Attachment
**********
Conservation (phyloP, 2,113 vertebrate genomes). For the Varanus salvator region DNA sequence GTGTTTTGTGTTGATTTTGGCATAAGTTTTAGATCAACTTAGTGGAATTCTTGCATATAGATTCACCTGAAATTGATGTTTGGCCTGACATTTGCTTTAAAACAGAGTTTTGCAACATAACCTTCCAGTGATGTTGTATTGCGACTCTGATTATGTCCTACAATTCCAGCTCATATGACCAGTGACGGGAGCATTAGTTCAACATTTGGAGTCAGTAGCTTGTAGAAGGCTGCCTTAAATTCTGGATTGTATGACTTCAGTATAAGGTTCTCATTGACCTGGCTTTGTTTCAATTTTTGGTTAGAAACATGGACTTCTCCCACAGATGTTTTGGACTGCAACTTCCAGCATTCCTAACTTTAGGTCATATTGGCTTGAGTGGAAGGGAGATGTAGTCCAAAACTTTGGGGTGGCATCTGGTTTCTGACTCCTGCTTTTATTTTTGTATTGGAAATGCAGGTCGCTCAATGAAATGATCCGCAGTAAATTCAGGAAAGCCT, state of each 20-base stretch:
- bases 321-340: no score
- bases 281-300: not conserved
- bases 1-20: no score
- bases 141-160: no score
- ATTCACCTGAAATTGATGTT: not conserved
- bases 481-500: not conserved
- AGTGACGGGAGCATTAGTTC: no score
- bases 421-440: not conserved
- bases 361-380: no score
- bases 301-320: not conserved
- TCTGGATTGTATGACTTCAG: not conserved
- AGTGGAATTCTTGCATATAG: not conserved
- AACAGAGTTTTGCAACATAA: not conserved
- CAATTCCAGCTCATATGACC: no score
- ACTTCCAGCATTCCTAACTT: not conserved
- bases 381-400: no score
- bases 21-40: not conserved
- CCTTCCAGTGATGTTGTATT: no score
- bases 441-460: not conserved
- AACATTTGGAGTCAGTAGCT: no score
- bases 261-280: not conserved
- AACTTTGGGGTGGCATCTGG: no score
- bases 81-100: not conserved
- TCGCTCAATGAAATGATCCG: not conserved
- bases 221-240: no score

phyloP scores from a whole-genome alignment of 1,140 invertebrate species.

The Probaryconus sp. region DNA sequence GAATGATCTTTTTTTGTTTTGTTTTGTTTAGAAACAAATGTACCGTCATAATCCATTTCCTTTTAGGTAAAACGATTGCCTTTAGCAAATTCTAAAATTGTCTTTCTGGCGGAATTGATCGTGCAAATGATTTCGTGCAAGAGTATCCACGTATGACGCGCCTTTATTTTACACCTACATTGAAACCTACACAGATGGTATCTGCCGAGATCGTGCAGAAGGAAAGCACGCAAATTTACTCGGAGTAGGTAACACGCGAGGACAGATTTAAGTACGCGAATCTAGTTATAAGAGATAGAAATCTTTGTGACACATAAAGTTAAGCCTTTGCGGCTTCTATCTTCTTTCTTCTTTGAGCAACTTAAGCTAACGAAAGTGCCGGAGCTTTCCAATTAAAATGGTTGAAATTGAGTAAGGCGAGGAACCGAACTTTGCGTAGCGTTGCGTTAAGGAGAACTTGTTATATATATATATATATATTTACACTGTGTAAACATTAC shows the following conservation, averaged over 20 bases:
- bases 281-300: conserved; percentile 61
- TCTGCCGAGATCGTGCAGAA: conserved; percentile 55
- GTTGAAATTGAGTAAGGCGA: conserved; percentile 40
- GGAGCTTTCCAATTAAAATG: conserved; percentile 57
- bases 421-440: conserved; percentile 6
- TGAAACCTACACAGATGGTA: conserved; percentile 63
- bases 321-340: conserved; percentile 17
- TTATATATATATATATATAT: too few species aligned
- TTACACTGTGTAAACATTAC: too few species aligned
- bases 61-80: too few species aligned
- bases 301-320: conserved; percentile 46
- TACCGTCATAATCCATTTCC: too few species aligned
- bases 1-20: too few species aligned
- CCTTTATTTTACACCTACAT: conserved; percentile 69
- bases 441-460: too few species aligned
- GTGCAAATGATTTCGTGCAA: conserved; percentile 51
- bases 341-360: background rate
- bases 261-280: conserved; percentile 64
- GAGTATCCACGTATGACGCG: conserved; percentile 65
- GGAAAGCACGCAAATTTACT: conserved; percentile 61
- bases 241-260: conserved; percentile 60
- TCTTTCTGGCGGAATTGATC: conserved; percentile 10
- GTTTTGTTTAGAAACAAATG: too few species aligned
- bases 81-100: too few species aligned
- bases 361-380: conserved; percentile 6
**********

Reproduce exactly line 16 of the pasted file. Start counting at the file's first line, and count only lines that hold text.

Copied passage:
- ACTTCCAGCATTCCTAACTT: not conserved